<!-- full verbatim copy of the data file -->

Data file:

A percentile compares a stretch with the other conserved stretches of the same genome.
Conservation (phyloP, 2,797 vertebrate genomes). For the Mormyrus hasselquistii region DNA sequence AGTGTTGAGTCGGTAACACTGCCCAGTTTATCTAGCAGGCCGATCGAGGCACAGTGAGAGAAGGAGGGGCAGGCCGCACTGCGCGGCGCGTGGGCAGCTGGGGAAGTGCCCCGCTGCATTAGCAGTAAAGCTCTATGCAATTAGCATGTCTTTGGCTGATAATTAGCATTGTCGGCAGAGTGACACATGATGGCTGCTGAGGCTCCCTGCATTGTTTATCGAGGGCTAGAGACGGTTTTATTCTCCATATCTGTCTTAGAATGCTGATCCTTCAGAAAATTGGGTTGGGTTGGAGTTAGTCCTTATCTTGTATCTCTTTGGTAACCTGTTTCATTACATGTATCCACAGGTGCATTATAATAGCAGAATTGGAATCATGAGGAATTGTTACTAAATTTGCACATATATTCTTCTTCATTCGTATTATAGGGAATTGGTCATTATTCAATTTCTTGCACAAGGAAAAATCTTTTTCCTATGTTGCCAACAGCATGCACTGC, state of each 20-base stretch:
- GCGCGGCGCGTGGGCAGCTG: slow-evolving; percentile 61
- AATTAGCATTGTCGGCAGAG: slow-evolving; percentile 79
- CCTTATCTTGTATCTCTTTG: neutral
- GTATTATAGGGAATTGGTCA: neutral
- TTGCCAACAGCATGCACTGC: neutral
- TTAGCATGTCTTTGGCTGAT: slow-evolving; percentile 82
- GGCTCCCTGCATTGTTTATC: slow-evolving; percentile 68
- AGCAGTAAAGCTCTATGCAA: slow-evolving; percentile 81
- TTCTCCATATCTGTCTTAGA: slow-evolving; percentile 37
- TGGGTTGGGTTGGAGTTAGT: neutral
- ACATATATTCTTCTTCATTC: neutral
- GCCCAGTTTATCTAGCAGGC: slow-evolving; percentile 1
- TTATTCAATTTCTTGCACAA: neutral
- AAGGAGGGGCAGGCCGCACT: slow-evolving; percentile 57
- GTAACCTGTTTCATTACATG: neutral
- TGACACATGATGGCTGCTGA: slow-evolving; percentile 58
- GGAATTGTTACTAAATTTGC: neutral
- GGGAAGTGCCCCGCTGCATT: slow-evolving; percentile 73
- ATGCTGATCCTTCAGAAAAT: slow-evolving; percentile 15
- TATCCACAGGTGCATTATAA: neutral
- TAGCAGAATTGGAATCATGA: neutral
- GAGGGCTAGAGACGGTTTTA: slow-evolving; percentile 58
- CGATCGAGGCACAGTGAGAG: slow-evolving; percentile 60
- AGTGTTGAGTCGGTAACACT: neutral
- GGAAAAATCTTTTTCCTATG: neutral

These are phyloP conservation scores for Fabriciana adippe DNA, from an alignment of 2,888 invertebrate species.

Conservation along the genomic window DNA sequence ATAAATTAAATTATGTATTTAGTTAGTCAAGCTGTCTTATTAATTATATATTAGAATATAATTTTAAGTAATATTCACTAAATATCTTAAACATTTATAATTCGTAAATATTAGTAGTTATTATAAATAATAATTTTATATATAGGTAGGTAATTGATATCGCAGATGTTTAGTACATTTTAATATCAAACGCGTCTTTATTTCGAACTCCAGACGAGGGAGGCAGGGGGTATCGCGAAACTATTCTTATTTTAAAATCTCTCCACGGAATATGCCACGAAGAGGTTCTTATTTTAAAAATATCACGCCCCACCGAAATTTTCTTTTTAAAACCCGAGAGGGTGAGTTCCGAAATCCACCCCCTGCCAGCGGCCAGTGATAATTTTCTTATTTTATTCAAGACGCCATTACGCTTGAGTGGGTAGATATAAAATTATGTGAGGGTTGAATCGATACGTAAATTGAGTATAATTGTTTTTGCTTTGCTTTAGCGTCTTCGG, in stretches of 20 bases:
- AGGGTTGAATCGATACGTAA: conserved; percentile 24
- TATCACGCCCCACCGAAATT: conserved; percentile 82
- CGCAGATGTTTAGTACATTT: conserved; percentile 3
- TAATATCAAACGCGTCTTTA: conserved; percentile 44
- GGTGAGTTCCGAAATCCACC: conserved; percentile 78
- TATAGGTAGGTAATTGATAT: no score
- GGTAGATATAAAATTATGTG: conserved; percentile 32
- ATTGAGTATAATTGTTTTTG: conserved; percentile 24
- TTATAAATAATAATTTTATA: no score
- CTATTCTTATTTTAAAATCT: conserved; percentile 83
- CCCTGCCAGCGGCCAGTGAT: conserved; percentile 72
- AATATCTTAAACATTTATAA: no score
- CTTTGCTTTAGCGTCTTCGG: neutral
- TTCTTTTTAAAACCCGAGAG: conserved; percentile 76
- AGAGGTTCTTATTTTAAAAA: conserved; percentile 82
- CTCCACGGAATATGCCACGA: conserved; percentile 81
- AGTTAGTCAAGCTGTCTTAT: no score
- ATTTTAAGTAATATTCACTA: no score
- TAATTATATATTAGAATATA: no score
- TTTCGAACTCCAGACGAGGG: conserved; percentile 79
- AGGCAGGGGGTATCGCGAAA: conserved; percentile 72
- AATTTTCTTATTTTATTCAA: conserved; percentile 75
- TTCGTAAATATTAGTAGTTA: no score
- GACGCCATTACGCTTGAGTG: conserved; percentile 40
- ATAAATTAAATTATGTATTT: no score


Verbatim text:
A percentile compares a stretch with the other conserved stretches of the same genome.
Conservation (phyloP, 2,797 vertebrate genomes). For the Mormyrus hasselquistii region DNA sequence AGTGTTGAGTCGGTAACACTGCCCAGTTTATCTAGCAGGCCGATCGAGGCACAGTGAGAGAAGGAGGGGCAGGCCGCACTGCGCGGCGCGTGGGCAGCTGGGGAAGTGCCCCGCTGCATTAGCAGTAAAGCTCTATGCAATTAGCATGTCTTTGGCTGATAATTAGCATTGTCGGCAGAGTGACACATGATGGCTGCTGAGGCTCCCTGCATTGTTTATCGAGGGCTAGAGACGGTTTTATTCTCCATATCTGTCTTAGAATGCTGATCCTTCAGAAAATTGGGTTGGGTTGGAGTTAGTCCTTATCTTGTATCTCTTTGGTAACCTGTTTCATTACATGTATCCACAGGTGCATTATAATAGCAGAATTGGAATCATGAGGAATTGTTACTAAATTTGCACATATATTCTTCTTCATTCGTATTATAGGGAATTGGTCATTATTCAATTTCTTGCACAAGGAAAAATCTTTTTCCTATGTTGCCAACAGCATGCACTGC, state of each 20-base stretch:
- GCGCGGCGCGTGGGCAGCTG: slow-evolving; percentile 61
- AATTAGCATTGTCGGCAGAG: slow-evolving; percentile 79
- CCTTATCTTGTATCTCTTTG: neutral
- GTATTATAGGGAATTGGTCA: neutral
- TTGCCAACAGCATGCACTGC: neutral
- TTAGCATGTCTTTGGCTGAT: slow-evolving; percentile 82
- GGCTCCCTGCATTGTTTATC: slow-evolving; percentile 68
- AGCAGTAAAGCTCTATGCAA: slow-evolving; percentile 81
- TTCTCCATATCTGTCTTAGA: slow-evolving; percentile 37
- TGGGTTGGGTTGGAGTTAGT: neutral
- ACATATATTCTTCTTCATTC: neutral
- GCCCAGTTTATCTAGCAGGC: slow-evolving; percentile 1
- TTATTCAATTTCTTGCACAA: neutral
- AAGGAGGGGCAGGCCGCACT: slow-evolving; percentile 57
- GTAACCTGTTTCATTACATG: neutral
- TGACACATGATGGCTGCTGA: slow-evolving; percentile 58
- GGAATTGTTACTAAATTTGC: neutral
- GGGAAGTGCCCCGCTGCATT: slow-evolving; percentile 73
- ATGCTGATCCTTCAGAAAAT: slow-evolving; percentile 15
- TATCCACAGGTGCATTATAA: neutral
- TAGCAGAATTGGAATCATGA: neutral
- GAGGGCTAGAGACGGTTTTA: slow-evolving; percentile 58
- CGATCGAGGCACAGTGAGAG: slow-evolving; percentile 60
- AGTGTTGAGTCGGTAACACT: neutral
- GGAAAAATCTTTTTCCTATG: neutral

These are phyloP conservation scores for Fabriciana adippe DNA, from an alignment of 2,888 invertebrate species.

Conservation along the genomic window DNA sequence ATAAATTAAATTATGTATTTAGTTAGTCAAGCTGTCTTATTAATTATATATTAGAATATAATTTTAAGTAATATTCACTAAATATCTTAAACATTTATAATTCGTAAATATTAGTAGTTATTATAAATAATAATTTTATATATAGGTAGGTAATTGATATCGCAGATGTTTAGTACATTTTAATATCAAACGCGTCTTTATTTCGAACTCCAGACGAGGGAGGCAGGGGGTATCGCGAAACTATTCTTATTTTAAAATCTCTCCACGGAATATGCCACGAAGAGGTTCTTATTTTAAAAATATCACGCCCCACCGAAATTTTCTTTTTAAAACCCGAGAGGGTGAGTTCCGAAATCCACCCCCTGCCAGCGGCCAGTGATAATTTTCTTATTTTATTCAAGACGCCATTACGCTTGAGTGGGTAGATATAAAATTATGTGAGGGTTGAATCGATACGTAAATTGAGTATAATTGTTTTTGCTTTGCTTTAGCGTCTTCGG, in stretches of 20 bases:
- AGGGTTGAATCGATACGTAA: conserved; percentile 24
- TATCACGCCCCACCGAAATT: conserved; percentile 82
- CGCAGATGTTTAGTACATTT: conserved; percentile 3
- TAATATCAAACGCGTCTTTA: conserved; percentile 44
- GGTGAGTTCCGAAATCCACC: conserved; percentile 78
- TATAGGTAGGTAATTGATAT: no score
- GGTAGATATAAAATTATGTG: conserved; percentile 32
- ATTGAGTATAATTGTTTTTG: conserved; percentile 24
- TTATAAATAATAATTTTATA: no score
- CTATTCTTATTTTAAAATCT: conserved; percentile 83
- CCCTGCCAGCGGCCAGTGAT: conserved; percentile 72
- AATATCTTAAACATTTATAA: no score
- CTTTGCTTTAGCGTCTTCGG: neutral
- TTCTTTTTAAAACCCGAGAG: conserved; percentile 76
- AGAGGTTCTTATTTTAAAAA: conserved; percentile 82
- CTCCACGGAATATGCCACGA: conserved; percentile 81
- AGTTAGTCAAGCTGTCTTAT: no score
- ATTTTAAGTAATATTCACTA: no score
- TAATTATATATTAGAATATA: no score
- TTTCGAACTCCAGACGAGGG: conserved; percentile 79
- AGGCAGGGGGTATCGCGAAA: conserved; percentile 72
- AATTTTCTTATTTTATTCAA: conserved; percentile 75
- TTCGTAAATATTAGTAGTTA: no score
- GACGCCATTACGCTTGAGTG: conserved; percentile 40
- ATAAATTAAATTATGTATTT: no score